Venezia itself was a highlight. For all of the antiquity that we’d seen in Italy and for all that Venezia contains, the Peggy Guggenheim Collection came as a refreshing surprise. Jumping five centuries in art can be a shocking experience (I remember skipping from the seventeen century to the nineteenth in the Louve and being struck, for a time, until my eyes adjusted, by the thought that those crazy Impressionists couldn’t paint.) but it came as a revelation to me. The collection is awesome. Nearly every early twentieth century artist I’ve heard of was represented there, including Pollack’s stunning Alchemy. There were also amazing works by Calder, Chagall, De Kooning, Duchamp, Ernst, Giacometti, Klee, Magritte, Mondrian, Moore, Motherwell, Picasso, Rothko and a bunch more I hadn’t heard of. As for buildings, the Palazzo Ducale was amazing, a huge house for and monument to the power of Venezia.

Still want to go back.

November 5, 2006

Our Lodgings in Italy

I’ll expand my previous post, in which I described the itinerary of our recent trip to Italy, by describing the places we stayed in more detail and bringing a focus onto the big discovery for me – the agriturismo. All of the places we stayed in Italy were very nice, with helpful staff, enough English to get by, and comfortable beds. They’re marked on this map with the blue tags.

In Rome, we stayed in the Hotel Nardizzi Americana on Via Firenze, between the Termini and the Spanish Steps. It’s on the fourth floor of the building (though our rooms were on the first floor, just up from the ground floor). The stairs are large and gentle, but for those with luggage or other issues with stairs, there’s a small and Spartan, but smooth and quiet elevator. The rooms were spacious and attractive and the breakfast was good. We used the Internet terminal to look up agriturismos in Liguria. The hotel is also well-situated for getting around in Rome.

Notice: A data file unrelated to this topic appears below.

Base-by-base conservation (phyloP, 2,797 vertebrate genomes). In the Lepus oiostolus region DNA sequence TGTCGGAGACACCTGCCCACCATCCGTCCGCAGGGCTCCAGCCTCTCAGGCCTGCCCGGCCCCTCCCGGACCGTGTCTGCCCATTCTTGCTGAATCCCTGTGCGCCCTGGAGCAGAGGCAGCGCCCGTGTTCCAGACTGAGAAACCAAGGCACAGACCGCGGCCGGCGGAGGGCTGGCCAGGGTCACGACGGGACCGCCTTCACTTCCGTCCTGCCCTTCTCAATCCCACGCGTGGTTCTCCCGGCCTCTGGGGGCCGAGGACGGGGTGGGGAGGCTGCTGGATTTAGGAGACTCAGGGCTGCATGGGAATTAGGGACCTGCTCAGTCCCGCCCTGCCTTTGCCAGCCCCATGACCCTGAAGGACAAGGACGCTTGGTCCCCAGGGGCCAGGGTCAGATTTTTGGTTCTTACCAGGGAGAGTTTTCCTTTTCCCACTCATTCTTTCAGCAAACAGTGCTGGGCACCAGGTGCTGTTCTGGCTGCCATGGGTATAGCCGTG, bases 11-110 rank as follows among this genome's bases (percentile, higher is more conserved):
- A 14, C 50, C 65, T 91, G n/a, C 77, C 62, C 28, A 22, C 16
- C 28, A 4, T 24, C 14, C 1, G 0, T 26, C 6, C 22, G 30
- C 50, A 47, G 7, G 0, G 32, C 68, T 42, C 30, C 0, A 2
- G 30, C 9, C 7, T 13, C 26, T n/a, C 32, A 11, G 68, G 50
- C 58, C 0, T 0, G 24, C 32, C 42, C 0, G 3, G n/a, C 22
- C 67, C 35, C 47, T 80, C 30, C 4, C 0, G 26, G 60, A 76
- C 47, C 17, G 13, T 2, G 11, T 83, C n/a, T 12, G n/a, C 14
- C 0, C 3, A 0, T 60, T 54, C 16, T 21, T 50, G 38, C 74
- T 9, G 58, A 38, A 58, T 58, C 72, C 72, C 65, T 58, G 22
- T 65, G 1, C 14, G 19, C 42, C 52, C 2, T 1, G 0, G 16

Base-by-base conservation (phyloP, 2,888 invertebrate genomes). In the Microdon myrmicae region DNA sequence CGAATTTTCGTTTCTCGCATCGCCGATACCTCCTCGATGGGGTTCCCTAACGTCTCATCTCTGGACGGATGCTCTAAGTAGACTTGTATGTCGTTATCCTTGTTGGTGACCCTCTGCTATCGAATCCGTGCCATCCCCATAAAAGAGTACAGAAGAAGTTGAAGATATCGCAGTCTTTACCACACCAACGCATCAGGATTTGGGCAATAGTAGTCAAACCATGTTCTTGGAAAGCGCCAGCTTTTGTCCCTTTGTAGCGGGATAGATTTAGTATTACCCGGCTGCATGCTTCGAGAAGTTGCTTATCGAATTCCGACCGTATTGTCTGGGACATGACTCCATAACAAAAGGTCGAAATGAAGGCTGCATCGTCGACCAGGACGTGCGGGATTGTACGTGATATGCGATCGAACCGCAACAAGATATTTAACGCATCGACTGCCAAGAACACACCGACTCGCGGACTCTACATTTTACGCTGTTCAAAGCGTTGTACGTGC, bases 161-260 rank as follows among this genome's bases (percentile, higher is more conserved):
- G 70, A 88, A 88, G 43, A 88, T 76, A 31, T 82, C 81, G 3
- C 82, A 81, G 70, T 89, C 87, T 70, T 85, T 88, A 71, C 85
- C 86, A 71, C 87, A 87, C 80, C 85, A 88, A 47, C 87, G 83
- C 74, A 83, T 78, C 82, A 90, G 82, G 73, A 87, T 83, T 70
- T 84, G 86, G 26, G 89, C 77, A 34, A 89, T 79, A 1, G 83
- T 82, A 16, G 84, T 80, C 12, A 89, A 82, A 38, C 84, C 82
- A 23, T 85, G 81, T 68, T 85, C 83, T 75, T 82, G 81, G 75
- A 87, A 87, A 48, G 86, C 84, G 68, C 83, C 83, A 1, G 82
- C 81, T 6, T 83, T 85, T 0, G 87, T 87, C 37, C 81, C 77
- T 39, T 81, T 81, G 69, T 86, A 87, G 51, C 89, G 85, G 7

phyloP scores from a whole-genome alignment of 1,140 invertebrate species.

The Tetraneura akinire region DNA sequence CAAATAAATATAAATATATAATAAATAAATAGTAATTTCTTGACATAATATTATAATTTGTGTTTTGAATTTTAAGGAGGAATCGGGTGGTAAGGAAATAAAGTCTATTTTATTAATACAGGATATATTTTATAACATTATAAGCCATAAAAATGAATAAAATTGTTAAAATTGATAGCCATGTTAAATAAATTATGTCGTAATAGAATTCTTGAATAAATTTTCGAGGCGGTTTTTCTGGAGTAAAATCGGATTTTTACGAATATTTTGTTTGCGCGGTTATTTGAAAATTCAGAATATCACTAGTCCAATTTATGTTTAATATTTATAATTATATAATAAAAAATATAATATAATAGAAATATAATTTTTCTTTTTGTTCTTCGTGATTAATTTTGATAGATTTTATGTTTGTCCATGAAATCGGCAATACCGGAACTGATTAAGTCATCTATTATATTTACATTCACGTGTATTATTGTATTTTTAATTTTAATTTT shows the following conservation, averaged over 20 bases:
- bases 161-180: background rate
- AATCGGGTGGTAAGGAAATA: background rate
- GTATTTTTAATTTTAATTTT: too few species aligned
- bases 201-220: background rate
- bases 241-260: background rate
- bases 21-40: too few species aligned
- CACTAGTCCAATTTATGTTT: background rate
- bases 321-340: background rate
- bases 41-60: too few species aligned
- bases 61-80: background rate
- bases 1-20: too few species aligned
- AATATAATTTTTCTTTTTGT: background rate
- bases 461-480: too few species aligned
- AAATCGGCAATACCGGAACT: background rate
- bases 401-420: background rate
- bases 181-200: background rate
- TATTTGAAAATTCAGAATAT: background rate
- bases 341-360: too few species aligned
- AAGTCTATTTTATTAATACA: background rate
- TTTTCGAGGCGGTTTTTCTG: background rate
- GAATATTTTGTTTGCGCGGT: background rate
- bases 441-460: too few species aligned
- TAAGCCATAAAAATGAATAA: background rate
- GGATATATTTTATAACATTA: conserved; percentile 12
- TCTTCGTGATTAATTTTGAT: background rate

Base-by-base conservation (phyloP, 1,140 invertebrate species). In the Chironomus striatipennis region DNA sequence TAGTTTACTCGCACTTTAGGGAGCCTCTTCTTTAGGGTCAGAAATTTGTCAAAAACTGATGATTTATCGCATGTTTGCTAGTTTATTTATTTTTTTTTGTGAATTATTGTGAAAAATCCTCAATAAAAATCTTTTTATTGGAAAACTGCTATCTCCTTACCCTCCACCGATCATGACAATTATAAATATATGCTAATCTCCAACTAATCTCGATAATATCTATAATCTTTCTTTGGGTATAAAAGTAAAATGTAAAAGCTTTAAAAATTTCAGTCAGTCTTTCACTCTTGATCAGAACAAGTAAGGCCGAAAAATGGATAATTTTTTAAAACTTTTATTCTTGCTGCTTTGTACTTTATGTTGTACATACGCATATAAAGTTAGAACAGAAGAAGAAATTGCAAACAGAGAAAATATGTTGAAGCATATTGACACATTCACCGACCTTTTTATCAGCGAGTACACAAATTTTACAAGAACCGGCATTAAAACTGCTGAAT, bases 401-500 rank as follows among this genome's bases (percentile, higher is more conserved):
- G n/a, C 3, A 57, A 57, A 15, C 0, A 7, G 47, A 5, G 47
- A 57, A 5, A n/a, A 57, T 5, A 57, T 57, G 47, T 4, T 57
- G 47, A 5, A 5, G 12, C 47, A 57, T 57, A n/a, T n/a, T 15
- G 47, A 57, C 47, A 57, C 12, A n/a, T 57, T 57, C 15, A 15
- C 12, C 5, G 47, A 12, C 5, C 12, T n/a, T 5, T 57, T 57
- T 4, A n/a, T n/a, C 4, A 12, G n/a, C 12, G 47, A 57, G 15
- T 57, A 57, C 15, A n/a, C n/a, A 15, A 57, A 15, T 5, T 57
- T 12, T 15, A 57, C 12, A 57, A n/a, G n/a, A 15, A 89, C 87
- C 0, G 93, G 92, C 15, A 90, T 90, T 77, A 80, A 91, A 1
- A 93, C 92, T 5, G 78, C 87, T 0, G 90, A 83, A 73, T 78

Our second stay was at the Azienda Agriturismo Nobile, just outside of Montepulciano. This was our first agriturismo and it certainly impressed for the beauty of the farm and its surroundings. We arrived after dark and were greeted in our room by the full moon streaming directly in the window of our bedroom. The rooms were in a remodeled and expanded farmhouse and our rooms were an apartment, really, with three bedrooms, two baths, and a kitchenette.

The farm seemed to be that of a gentleman farmer – it was very well-groomed and prosperous-looking – and had both grapes, some of which were being harvested while we were there, and olives. This agriturismo falls into the more luxurious category, as it even had a swimming pool. It didn’t, however, include meals for guests, nor did it involve any real interaction with the people there. They had there own nice house on the other side of a big hedge and the owners spoke no useful English (and our Italian was equally useless), so we didn’t really learn anything about them.